break me a f’n give

25 May 2005, 10:25 am

So I finally read Anthony Lane’s New Yorker Review of the new SW movie. (Link valid as of 25 May 2005; beware of link rot.)

I’m intrigued that one of Lane’s gripes — besides little things like theme, plot, acting, and syntax strange the Yoda of — is that apparently the Lucasverse looks too antiseptic for Lane’s taste.

It was striking how lived-in the environment of the first (1977) SW looked. (I seem to recall both critics giving Lucas cred for this and Lucas crowing about it in interviews, although the cause-and-effect relationship there is obscure). But the jawa’s robots were rusty and dented, Luke’s landspeeder was all beat up (and his garage was a mess), and the rebel spaceships looked like they’d seen much better years. When Luke first saw the Millenium Falcon, his delivery of the words “What a piece of junk!” was less cringe-worthy than most of his performance. The imperial equipment was gleaming and spit-polished, of course, but that was in sharp contrast to everything else.

I haven’t seen any of the SW films from this millennium, and after reading Lane I’m not sure I will (I had been thinking about giving the new one a shot, and, against my better judgement, might yet).

But I wonder to what extent the pervasive antiseptic quality Lane describes is a product of Lucas’ quest to eliminate actors, sets, and props from filmmaking. I remember my response when Pirate Rick first showed me his 3D animation of an aircraft carrier landing — I told him it looked too shiny and pretty. (I think I even referenced the Death Star from the first SW movie as a comparison.) The look he gave me would have filthied-up a whole fleet of aircraft carriers. In the end I got my beat-up aircraft carrier, and I think even Rick thought it looked better. But I learned that making digital renderings look credibly grubby is way, way harder than making them look purty.



p.s.:
Villains named Grievous and Sidious? Sheesh. Dark + Death = Darth was transparent, but it least it involved combining two words, which must take a fraction more brain power. I wonder if all of the Sith are supposed to have to have names with lopped-off “in”s?

  • Darth Stigation
  • Darth Terloper
  • Darth Vitation
  • Darth Terferon
  • Darth Telligence

(I know, I know . . . there was a “Darth Maul” (also a f’n stoopid name), but there’s no such word as “inmaul.” Quit harshing my buzz. Maybe there is such a word in the Lucasverse.)

6 comments on “break me a f’n give”

  1. editrix

    You are so Darth Souciant!

  2. Flasshe

    Haven’t read the Lane review yet, but I think it makes sense the prequel universe is more antiseptic than the 20 years later empire vs. rebel alliance universe is, doesn’t it? Lots can happen in 20 years, and the rebels were forced to use older broken-down stuff, unlike the two sides in the Clone Wars. Not to give Lucas too much credit, but maybe he was showing how quickly things can go downhill once you switch from a democracy to a dictatorship.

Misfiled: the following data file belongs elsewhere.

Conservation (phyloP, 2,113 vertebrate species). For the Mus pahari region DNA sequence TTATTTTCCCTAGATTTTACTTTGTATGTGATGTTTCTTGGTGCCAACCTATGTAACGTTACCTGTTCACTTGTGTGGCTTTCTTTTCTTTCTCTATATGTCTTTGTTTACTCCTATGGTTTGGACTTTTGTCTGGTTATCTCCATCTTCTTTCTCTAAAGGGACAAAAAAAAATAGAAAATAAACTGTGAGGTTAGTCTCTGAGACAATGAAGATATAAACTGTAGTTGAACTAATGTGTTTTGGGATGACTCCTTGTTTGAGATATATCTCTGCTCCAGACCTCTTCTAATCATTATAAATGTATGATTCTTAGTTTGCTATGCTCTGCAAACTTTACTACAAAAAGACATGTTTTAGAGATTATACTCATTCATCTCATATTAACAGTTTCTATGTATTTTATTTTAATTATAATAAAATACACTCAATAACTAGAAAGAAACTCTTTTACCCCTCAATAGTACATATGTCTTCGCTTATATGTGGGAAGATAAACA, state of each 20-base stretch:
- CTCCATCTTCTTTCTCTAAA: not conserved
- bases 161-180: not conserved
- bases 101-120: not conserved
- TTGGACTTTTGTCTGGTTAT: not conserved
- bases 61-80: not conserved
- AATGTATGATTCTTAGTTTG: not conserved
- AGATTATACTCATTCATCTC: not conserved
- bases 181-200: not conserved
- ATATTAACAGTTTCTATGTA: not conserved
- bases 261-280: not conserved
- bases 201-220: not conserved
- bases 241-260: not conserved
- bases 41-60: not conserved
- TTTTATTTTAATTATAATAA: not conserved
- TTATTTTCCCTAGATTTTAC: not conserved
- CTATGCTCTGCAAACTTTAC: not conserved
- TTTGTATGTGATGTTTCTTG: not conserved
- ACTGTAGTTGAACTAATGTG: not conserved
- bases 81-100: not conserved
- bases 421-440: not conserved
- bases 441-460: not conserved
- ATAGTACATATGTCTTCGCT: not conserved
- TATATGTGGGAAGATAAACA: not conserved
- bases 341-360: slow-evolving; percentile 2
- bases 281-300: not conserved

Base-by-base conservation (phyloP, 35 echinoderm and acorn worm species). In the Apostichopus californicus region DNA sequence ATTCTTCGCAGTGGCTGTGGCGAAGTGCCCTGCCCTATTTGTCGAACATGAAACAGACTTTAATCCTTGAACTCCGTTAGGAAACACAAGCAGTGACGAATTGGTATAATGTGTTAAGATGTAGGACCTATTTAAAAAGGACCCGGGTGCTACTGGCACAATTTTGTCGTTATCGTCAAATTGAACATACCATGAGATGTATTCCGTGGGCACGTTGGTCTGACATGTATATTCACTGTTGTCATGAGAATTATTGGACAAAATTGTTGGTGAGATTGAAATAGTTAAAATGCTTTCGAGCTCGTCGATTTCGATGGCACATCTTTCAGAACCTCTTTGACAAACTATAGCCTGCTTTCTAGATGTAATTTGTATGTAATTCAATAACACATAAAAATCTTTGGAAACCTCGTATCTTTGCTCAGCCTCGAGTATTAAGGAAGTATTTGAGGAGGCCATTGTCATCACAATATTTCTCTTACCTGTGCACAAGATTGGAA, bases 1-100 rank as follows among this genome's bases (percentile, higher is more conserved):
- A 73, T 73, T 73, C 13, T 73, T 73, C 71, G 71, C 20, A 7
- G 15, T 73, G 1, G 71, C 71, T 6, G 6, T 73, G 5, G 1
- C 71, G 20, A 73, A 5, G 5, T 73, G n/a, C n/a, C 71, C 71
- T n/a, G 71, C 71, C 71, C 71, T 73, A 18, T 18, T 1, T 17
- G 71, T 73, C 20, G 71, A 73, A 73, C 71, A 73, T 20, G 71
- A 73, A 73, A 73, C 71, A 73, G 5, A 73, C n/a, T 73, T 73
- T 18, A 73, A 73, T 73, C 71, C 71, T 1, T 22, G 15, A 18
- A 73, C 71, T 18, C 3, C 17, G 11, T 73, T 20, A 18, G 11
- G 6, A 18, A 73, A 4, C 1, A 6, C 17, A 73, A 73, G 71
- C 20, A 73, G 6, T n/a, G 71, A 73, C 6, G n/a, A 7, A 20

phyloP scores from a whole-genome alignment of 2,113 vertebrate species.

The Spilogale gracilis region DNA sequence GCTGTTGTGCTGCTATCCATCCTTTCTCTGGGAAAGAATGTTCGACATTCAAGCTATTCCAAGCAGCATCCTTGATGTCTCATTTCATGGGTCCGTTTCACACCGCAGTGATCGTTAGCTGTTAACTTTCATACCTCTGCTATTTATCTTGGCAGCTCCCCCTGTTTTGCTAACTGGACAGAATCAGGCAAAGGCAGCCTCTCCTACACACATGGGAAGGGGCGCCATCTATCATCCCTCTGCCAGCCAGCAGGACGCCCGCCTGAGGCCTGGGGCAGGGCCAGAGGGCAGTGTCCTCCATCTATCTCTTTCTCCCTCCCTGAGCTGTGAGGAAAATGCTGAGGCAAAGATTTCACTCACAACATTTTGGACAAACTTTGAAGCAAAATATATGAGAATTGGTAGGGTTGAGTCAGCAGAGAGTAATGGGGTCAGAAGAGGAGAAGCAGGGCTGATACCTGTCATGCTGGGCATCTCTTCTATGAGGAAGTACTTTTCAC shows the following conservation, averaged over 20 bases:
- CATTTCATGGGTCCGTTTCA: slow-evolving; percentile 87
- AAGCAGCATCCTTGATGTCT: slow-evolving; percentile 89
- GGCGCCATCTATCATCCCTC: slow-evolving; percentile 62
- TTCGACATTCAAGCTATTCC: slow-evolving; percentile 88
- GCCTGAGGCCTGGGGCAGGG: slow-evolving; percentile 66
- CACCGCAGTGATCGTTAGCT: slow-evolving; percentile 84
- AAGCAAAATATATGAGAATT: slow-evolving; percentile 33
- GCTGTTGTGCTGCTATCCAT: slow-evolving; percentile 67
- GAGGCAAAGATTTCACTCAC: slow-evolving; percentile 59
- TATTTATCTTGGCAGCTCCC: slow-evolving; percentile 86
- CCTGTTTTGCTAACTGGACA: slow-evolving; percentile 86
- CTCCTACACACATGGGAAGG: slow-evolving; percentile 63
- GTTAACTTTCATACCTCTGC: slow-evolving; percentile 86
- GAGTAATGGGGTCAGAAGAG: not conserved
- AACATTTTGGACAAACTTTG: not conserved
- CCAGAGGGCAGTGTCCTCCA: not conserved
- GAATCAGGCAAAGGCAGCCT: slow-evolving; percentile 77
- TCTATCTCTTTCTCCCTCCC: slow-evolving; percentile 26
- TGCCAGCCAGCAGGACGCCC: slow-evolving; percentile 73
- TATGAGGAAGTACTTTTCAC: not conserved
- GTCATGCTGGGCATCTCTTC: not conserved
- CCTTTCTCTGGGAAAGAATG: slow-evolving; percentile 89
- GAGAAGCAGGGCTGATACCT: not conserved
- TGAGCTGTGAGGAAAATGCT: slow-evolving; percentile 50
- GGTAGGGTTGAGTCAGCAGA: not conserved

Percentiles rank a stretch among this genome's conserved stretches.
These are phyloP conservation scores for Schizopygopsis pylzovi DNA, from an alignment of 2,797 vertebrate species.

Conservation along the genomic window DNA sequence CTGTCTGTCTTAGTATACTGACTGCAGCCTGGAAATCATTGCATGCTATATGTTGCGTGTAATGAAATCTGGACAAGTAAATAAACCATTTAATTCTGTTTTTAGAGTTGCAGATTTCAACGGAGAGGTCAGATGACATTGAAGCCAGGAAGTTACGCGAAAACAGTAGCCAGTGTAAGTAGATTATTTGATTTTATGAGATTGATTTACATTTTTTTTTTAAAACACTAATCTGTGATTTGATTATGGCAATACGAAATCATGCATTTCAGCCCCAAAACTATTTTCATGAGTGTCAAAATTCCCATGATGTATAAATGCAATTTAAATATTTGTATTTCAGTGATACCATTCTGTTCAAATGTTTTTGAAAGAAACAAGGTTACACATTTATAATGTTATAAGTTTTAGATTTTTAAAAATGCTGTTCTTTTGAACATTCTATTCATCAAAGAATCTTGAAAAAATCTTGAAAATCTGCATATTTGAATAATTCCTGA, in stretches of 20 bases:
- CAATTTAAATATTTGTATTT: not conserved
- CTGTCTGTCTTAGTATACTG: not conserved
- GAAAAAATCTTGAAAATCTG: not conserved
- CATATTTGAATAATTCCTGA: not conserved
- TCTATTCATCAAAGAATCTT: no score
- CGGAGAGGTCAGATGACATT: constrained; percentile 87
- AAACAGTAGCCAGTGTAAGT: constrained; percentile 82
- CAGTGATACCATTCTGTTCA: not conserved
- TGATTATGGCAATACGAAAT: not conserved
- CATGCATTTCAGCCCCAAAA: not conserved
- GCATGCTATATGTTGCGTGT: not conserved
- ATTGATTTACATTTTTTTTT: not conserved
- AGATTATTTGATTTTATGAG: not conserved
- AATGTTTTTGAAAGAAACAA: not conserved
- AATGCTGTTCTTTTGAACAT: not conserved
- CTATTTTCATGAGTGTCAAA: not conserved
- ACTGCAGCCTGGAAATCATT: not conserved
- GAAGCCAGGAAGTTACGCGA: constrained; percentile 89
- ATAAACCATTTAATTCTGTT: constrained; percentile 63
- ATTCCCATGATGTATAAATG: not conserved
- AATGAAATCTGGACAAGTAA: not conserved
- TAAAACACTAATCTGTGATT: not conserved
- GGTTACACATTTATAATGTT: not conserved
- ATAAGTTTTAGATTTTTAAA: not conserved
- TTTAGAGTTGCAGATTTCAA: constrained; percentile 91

3. summervillain

    Flasshe — mmaybe, but I still agree with Lane that it’s fundamentally more satisfying if the milieu looks like people actually Darth Habit it. I don’t buy that ultra-pristine = free and prosperous and shabby = poor and oppressed. Doesn’t work for me. Although maybe that is the way Lucas thinks. Hrm.
    Btw, the Lane piece is pretty funny — I really do recommend it.

  4. Flasshe

    I did finally read the Lane review, and yes, it’s funny. Not sure I agree with every point, but he does make some good ones. I too really wondered why the Jedis (as embodied by Yoda) are supposed to have all feelings and attachments bred out of them. That seems more like the fascist way of doing things than the supposedly more enlightened Jedi way (aka A World Without Love). Although it does make it easier to sympathize with Anakin and his turn to the Sith.

  5. 2fs

    I’ve always thought Lucas’s (and his writers’) sense of language was atrocious: there was no rhythm, no sense of coherence, to his fake names. Definitely one of the weaker aspects of the whole Lucas mythos.

  6. summervillain

    2fs —
    Y’know, I didn’t actually think so in the first movie. “(in)Vader” was pretty transparent, and “Han Solo” was maybe a bit too obvious, but I liked how many of the names fused cultures together, and how the variation between names hinted at a polyglot culture. cf “Obi-Wan Kenobi,” with echoes of Asian and African (not to mention Pig Latin), and its quasi-recursive structure. Or Skywalker, which sounds distinctly Native American. “Governer Tarkin,” on the other hand, sounded suitably flat and hard without overdoing it too much. It seemed like a good match with Lucas’ plundering of assorted mythic archetypes.
    Even in the second flick I thought “Lando Calrissian” was a pleasantly flamboyant coinage, but even by then things seemed to be trending toward the over-obvious. I don’t remember if they used the term “Ugnaught” for in that movie or just in toys/trading cards/etc., but it’s pretty unforgivable either way.
    Ugh! Your score, Mr. Lucas: naught.

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